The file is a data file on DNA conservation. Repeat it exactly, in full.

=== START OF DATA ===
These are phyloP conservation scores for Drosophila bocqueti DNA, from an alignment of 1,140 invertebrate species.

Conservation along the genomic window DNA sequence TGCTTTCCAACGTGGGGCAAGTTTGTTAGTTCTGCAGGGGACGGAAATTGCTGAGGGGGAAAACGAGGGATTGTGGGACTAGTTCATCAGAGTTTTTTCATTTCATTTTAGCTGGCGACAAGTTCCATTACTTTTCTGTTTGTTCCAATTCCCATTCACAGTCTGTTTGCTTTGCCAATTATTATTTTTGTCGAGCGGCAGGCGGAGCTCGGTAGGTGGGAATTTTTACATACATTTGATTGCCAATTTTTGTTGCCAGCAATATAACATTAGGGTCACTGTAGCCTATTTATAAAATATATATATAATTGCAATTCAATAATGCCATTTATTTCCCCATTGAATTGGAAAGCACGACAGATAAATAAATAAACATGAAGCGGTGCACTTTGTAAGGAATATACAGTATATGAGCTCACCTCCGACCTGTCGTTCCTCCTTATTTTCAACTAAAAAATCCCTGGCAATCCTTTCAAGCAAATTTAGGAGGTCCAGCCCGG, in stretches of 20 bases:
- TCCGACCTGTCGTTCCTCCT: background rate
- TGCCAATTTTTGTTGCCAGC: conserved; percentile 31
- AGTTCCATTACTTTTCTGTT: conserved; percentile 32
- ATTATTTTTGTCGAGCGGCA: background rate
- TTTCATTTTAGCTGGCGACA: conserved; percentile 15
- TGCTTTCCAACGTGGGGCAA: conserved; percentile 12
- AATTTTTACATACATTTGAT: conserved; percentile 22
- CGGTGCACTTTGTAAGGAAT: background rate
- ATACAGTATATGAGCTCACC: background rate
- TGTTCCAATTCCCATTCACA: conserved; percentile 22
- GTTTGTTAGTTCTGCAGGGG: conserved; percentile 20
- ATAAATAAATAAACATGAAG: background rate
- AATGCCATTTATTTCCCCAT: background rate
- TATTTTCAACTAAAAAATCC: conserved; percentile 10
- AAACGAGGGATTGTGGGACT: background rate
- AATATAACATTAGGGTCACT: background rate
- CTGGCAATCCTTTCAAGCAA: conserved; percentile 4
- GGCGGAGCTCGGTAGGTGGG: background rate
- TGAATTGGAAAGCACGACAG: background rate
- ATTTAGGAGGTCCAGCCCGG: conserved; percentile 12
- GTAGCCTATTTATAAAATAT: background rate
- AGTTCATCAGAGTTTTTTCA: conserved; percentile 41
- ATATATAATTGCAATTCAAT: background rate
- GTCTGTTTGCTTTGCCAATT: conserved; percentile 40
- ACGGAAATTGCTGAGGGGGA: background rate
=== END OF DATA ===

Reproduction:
These are phyloP conservation scores for Drosophila bocqueti DNA, from an alignment of 1,140 invertebrate species.

Conservation along the genomic window DNA sequence TGCTTTCCAACGTGGGGCAAGTTTGTTAGTTCTGCAGGGGACGGAAATTGCTGAGGGGGAAAACGAGGGATTGTGGGACTAGTTCATCAGAGTTTTTTCATTTCATTTTAGCTGGCGACAAGTTCCATTACTTTTCTGTTTGTTCCAATTCCCATTCACAGTCTGTTTGCTTTGCCAATTATTATTTTTGTCGAGCGGCAGGCGGAGCTCGGTAGGTGGGAATTTTTACATACATTTGATTGCCAATTTTTGTTGCCAGCAATATAACATTAGGGTCACTGTAGCCTATTTATAAAATATATATATAATTGCAATTCAATAATGCCATTTATTTCCCCATTGAATTGGAAAGCACGACAGATAAATAAATAAACATGAAGCGGTGCACTTTGTAAGGAATATACAGTATATGAGCTCACCTCCGACCTGTCGTTCCTCCTTATTTTCAACTAAAAAATCCCTGGCAATCCTTTCAAGCAAATTTAGGAGGTCCAGCCCGG, in stretches of 20 bases:
- TCCGACCTGTCGTTCCTCCT: background rate
- TGCCAATTTTTGTTGCCAGC: conserved; percentile 31
- AGTTCCATTACTTTTCTGTT: conserved; percentile 32
- ATTATTTTTGTCGAGCGGCA: background rate
- TTTCATTTTAGCTGGCGACA: conserved; percentile 15
- TGCTTTCCAACGTGGGGCAA: conserved; percentile 12
- AATTTTTACATACATTTGAT: conserved; percentile 22
- CGGTGCACTTTGTAAGGAAT: background rate
- ATACAGTATATGAGCTCACC: background rate
- TGTTCCAATTCCCATTCACA: conserved; percentile 22
- GTTTGTTAGTTCTGCAGGGG: conserved; percentile 20
- ATAAATAAATAAACATGAAG: background rate
- AATGCCATTTATTTCCCCAT: background rate
- TATTTTCAACTAAAAAATCC: conserved; percentile 10
- AAACGAGGGATTGTGGGACT: background rate
- AATATAACATTAGGGTCACT: background rate
- CTGGCAATCCTTTCAAGCAA: conserved; percentile 4
- GGCGGAGCTCGGTAGGTGGG: background rate
- TGAATTGGAAAGCACGACAG: background rate
- ATTTAGGAGGTCCAGCCCGG: conserved; percentile 12
- GTAGCCTATTTATAAAATAT: background rate
- AGTTCATCAGAGTTTTTTCA: conserved; percentile 41
- ATATATAATTGCAATTCAAT: background rate
- GTCTGTTTGCTTTGCCAATT: conserved; percentile 40
- ACGGAAATTGCTGAGGGGGA: background rate